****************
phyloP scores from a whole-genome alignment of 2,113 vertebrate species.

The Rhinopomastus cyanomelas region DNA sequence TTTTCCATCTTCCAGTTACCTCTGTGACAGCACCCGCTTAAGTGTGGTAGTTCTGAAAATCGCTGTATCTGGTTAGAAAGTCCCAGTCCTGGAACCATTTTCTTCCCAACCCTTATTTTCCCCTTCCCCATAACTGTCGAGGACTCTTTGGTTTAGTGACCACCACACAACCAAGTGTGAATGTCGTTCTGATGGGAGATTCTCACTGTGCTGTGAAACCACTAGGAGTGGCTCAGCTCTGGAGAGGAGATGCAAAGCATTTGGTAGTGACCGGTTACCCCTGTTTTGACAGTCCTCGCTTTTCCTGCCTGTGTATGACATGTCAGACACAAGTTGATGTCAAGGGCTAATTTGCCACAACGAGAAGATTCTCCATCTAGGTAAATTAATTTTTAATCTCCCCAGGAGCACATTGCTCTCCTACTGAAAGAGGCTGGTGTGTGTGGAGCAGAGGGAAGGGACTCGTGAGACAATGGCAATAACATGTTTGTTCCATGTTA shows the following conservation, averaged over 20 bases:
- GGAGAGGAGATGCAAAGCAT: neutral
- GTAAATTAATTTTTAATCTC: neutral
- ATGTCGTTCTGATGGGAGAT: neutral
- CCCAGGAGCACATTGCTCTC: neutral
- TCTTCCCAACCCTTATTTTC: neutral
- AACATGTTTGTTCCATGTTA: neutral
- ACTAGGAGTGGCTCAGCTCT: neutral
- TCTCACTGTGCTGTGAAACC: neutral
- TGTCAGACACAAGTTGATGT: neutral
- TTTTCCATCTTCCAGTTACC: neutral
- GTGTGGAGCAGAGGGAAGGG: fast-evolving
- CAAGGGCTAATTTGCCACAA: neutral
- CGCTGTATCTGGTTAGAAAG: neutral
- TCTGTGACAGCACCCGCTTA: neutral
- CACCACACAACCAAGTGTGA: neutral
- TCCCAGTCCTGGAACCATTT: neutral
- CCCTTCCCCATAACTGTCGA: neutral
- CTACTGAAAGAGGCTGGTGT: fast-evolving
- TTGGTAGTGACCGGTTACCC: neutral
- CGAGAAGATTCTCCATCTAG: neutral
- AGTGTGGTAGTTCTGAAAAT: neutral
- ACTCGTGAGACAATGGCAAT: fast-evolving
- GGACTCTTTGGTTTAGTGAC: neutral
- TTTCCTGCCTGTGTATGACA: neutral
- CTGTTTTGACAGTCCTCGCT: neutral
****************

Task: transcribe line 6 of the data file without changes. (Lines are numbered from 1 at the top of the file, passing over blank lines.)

- CCCAGGAGCACATTGCTCTC: neutral